WORKERS have revealed the complexities behind repairing a railway bridge that was heavily damaged by a water main burst in August.

Bolton South East MP Yasmin Qureshi visited the site yesterday as she sought answers on why the work at the Moses Gate was taking so long.

The bridge, which carries traffic from Bolton Road and Egerton Street over the railway line, was scheduled to reopen six weeks after the burst.

But Network Rail recently confirmed it would not fully reopen until next year.

During the visit to the site, workers from Network Rail revealed the damage the burst had caused.

There have also been difficulties with utility pipes running through the site, including gas, electricity, telecoms and water, that have to be worked around.

Ms Qureshi said: "It is absolutely right that this whole project is very complex what with all the piping, the earth that's in there and the blockages, it clearly requires people working together to ensure that it is safe.

"From what I can see a lot of thinking has gone into it, especially with so many groups of people involved to make sure that when it is repaired it is back to what it was before.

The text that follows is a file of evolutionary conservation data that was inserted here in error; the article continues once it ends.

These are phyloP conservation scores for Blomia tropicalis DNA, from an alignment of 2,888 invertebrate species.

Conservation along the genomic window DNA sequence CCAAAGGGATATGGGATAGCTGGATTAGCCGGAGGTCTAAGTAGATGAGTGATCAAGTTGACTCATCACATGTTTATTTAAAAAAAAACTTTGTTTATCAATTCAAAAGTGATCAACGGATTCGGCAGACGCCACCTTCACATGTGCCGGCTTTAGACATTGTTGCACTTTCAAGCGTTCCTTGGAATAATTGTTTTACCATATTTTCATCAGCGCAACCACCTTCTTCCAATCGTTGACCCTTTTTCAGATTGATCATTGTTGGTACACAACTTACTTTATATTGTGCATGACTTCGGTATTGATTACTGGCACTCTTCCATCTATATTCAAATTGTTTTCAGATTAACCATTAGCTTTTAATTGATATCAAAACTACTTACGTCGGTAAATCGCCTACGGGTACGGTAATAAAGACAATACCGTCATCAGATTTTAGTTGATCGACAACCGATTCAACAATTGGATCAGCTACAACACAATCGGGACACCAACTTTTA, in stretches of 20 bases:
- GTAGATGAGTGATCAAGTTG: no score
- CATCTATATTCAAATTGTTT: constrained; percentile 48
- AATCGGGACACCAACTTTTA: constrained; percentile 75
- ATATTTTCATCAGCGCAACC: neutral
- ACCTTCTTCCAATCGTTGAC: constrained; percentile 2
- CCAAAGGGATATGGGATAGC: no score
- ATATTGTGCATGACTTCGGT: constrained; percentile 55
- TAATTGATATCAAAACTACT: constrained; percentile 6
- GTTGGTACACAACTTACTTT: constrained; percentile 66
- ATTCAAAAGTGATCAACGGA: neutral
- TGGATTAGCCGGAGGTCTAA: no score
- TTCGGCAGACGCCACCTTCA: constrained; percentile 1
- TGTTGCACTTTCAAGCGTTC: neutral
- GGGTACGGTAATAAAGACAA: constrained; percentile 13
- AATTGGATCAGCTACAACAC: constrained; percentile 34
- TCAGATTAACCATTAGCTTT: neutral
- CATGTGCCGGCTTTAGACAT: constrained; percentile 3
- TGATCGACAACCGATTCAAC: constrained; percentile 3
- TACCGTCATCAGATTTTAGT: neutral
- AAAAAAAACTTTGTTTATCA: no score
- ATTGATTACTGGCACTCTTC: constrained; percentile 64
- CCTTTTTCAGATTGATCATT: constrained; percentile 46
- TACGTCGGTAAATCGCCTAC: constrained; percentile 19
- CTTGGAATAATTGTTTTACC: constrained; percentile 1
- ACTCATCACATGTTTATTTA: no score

"One of the things was the sheer number of pipes, wires and lines that were underneath the bridge and they have to ensure that when the bridge is built that no damage is caused to them.

"It is obvious that this is hugely complex and challenging area and I understand that it will take a bit of time but I am satisfied that people are working really hard to ensure that this is done as soon as it is possible and to ensure that it is safe."

In a letter sent to Ms Qureshi, a Network Rail spokesman said the burst caused a section of the bridge to collapse on to the railway.

It also created a hole in the road above and said the repairs to the road are not straightforward.

It read: "Since our work at Moses Gate involves emergency repairs, we are designing robust engineering solutions faster than we would normally.

"We have to stabilise the bridge's foundations, improve drainage, install concrete piles, regrade the railway embankment, reinstate walls and resurface the road."

The area of Bolton Road and Egerton Street was completely closed following the burst, causing traffic chaos in the area. Business owners also complained of losing trade, but now Egerton Street has been reopened, some say that trade has begun to improve.

Joe Tyczynski, who owns Moses Gate Butty Shop in Egerton Street, said: "The road has opened now so it has improved.

"When the road opened up it made a huge difference. As soon as it was open we had two customers pulling up straight away.

"It just made a difference as we do rely quite heavily on passing trade. When it was closed it was taking away 30 to 40 per cent of our business."